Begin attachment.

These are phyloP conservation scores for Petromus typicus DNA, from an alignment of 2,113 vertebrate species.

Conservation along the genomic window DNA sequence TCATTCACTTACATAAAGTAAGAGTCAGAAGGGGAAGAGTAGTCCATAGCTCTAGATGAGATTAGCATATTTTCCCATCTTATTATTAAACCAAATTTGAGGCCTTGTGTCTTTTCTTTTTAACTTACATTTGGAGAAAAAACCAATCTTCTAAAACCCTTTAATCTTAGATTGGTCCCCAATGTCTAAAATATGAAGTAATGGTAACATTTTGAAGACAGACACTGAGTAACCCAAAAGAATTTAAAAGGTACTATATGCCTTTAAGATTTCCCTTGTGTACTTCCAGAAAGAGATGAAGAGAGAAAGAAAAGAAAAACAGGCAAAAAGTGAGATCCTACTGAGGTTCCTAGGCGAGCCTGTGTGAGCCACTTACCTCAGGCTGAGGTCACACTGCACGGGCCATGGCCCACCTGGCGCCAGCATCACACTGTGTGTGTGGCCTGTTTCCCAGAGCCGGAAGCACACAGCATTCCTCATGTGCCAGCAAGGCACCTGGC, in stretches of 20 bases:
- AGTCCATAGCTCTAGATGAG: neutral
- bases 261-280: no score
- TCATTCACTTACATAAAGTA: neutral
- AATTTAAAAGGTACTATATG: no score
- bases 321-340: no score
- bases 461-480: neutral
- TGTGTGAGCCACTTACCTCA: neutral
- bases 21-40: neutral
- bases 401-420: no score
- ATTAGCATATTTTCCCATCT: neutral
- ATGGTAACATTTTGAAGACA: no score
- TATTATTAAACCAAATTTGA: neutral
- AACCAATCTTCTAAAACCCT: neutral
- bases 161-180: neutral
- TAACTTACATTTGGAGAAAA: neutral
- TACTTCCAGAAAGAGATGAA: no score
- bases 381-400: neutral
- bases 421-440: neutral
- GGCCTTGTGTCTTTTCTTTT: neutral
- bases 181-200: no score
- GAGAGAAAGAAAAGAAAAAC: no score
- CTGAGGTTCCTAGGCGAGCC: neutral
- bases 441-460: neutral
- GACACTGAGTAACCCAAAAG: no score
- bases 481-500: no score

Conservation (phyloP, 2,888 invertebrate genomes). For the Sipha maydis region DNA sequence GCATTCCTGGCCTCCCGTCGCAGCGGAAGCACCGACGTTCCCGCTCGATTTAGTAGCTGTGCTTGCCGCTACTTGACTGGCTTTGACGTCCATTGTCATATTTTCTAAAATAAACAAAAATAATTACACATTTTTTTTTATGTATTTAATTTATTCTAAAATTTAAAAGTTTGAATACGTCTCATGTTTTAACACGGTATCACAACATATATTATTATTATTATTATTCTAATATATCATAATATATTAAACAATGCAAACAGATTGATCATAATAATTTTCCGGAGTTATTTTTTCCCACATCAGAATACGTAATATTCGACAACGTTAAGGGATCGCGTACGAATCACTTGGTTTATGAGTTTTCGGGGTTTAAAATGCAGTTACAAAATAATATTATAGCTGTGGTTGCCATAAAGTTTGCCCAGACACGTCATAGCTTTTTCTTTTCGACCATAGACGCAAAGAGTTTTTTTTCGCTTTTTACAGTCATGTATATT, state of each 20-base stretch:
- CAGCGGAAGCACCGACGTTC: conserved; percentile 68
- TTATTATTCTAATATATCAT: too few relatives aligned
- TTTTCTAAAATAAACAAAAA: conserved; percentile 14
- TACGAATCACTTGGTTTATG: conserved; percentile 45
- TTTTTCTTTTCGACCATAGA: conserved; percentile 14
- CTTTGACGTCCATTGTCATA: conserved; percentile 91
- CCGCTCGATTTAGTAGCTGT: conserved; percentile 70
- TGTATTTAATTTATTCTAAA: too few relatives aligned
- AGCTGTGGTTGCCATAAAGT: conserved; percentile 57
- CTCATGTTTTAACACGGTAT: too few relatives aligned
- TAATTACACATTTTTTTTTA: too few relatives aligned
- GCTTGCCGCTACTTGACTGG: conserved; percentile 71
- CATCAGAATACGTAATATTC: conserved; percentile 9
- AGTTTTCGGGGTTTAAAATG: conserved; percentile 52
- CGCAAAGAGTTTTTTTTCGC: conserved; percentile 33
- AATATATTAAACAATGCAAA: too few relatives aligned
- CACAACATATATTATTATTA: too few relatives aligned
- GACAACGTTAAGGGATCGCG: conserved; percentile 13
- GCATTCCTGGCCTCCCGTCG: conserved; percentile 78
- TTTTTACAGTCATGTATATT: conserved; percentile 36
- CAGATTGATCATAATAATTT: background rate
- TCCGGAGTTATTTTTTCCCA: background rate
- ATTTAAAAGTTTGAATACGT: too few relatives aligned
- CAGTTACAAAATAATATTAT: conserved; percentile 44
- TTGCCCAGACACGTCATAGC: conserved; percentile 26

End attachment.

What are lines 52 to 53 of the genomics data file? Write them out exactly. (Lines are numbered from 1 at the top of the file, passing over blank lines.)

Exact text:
- CAGTTACAAAATAATATTAT: conserved; percentile 44
- TTGCCCAGACACGTCATAGC: conserved; percentile 26